Inflation surprised to the downside for the second consecutive month in November, validating the Federal Reserve’s (Fed) likely step down in the pace of rate hikes at tomorrow’s Federal Open Market Committee (FOMC) meeting. Annual headline Consumer Price Index (CPI) inflation slowed from 7.7% in October to 7.1% in November, while core CPI slowed from 6.3% to 6.0%, confirming that inflation is now on a slowing trend. While this is unambiguously good news for the economy, achieving price stability is still a way off, and the Fed’s work is not yet done.

Consumer Price Index (CPI) inflation
Year-over-year, 2010–present

Line graph showing Consumer Price Inflation (CPI) year-over-year, from 2010-2022.

Bureau of Labor Statistics, Principal Asset Management. Data as of December 13, 2022.

Response details:

  • Headline CPI rose just 0.1% on the month (expected 0.3%), bringing the annual rate down to 7.1%. Core CPI (which excludes food and energy prices) rose 0.2% on the month (expected 0.3%), pushing the annual rate down to 6%.
  • The underlying components of this month’s report were encouraging, showing a broad deceleration in price pressures. Core goods prices fell for a second consecutive month in November (-0.5% on the month), while core services inflation moderated further (+0.4% on the month, the smallest gain since July).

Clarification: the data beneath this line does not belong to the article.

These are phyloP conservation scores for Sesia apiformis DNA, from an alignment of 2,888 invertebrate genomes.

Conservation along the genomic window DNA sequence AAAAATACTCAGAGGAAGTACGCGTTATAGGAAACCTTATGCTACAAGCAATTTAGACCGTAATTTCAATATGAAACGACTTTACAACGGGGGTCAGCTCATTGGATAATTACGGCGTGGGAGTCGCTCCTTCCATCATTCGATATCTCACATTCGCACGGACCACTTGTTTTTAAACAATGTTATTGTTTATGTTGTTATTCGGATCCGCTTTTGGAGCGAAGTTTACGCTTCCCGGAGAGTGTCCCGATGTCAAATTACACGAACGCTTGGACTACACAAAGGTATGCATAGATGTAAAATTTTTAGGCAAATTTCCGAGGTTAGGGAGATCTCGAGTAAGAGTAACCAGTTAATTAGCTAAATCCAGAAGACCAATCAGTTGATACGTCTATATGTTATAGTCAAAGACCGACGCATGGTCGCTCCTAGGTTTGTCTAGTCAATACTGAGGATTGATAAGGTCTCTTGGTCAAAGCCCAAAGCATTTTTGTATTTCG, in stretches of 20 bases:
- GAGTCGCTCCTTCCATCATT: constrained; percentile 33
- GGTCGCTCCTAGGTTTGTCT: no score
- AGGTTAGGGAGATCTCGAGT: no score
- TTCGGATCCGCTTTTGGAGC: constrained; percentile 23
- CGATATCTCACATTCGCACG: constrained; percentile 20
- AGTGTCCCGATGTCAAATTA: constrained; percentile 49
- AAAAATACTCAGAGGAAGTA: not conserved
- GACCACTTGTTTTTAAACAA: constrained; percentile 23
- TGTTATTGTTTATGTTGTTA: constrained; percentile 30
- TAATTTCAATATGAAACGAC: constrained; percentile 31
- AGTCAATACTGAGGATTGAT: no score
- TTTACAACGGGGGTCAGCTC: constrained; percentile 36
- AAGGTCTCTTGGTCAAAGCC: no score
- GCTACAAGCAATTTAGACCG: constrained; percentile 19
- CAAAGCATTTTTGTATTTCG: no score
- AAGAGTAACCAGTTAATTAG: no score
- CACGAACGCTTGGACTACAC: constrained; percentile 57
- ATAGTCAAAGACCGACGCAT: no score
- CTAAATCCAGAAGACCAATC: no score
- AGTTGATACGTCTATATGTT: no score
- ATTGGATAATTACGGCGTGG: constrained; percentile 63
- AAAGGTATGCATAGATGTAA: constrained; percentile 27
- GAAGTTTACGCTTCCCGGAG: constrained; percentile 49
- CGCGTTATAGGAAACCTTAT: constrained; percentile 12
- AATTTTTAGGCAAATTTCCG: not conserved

• In core goods, new car prices were flat on the month, while used car prices dropped for the fifth consecutive month, reflecting a continued easing of supply chain bottlenecks. Clothing prices increased in November, but that followed a very sharp drop last month.
  • Core services prices increased but demonstrated a slowing trend. Shelter costs, which are the biggest component of core services and account for around one third of the overall CPI basket, increased by 0.6%, which was the smallest rise in four months. The pace of sequential Owners’ Equivalent Rent (OER)—an estimate of the amount homeowners’ properties would currently rent for—rose from 0.6% in October to 0.7% in November, while rental inflation rose from 0.7% to 0.8%.
  • On the face of it, the OER and rental inflation are concerning. But as private sector data point to a stabilization in rents across the country (and there is typically a lag before those developments show through in the official inflation data), the Fed will likely look through these numbers. In addition, medical services inflation fell in November, reflecting the persistent effects of last month's reset lower in health insurance inflation.
  • Energy prices declined in November, as gasoline, natural gas and electricity all dropped. Conversely, food prices rose sharply again in the month.

Although equity markets are clearly celebrating today’s data, a word of caution is required. CPI inflation is moving in the right direction but is still far from the Fed’s price stability goal. Fed Chair Jerome Powell has emphasized several times the risks of prematurely claiming victory over inflation. Expect to need to see several months of a clear disinflationary trend before the Fed pauses policy rates, as well as clear evidence that the labor market has cooled. After a year where inflation has been at the forefront of all investor discussions, 2023 should see some inflation relief. For the Federal Reserve, this is still not the time to rest, further tightening, albeit at less of an emergency pace, is still necessary to achieve price stability.

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